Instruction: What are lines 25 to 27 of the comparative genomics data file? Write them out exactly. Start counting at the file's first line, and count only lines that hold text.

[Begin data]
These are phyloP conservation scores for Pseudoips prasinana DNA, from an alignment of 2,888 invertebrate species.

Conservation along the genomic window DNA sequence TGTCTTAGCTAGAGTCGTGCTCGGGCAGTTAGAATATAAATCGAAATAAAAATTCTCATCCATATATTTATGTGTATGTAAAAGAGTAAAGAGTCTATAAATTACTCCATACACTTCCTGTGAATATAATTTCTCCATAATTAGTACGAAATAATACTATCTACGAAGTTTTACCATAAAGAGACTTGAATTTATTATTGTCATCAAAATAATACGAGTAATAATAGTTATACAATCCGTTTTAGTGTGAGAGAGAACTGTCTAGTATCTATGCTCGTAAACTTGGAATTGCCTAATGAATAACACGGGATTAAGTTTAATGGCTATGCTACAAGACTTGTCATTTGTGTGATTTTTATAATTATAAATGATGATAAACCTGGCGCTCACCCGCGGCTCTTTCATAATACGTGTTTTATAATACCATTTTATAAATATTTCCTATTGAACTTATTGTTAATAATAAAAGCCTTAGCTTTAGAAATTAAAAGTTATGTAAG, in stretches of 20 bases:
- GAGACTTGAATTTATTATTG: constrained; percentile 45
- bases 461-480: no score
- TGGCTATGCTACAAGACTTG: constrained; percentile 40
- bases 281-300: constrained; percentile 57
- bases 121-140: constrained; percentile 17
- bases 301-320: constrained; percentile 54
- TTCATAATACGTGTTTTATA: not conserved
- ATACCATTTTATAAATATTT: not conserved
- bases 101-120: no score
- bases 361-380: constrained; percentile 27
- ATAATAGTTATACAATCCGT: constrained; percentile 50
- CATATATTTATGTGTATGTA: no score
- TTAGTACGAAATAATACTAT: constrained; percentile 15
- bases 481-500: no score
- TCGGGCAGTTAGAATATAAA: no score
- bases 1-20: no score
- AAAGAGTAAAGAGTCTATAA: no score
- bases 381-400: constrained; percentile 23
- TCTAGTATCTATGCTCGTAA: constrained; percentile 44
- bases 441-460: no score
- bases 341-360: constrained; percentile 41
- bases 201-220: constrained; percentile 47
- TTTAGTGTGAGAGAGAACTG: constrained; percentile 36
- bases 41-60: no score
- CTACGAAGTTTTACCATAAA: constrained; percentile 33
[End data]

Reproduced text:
- TTTAGTGTGAGAGAGAACTG: constrained; percentile 36
- bases 41-60: no score
- CTACGAAGTTTTACCATAAA: constrained; percentile 33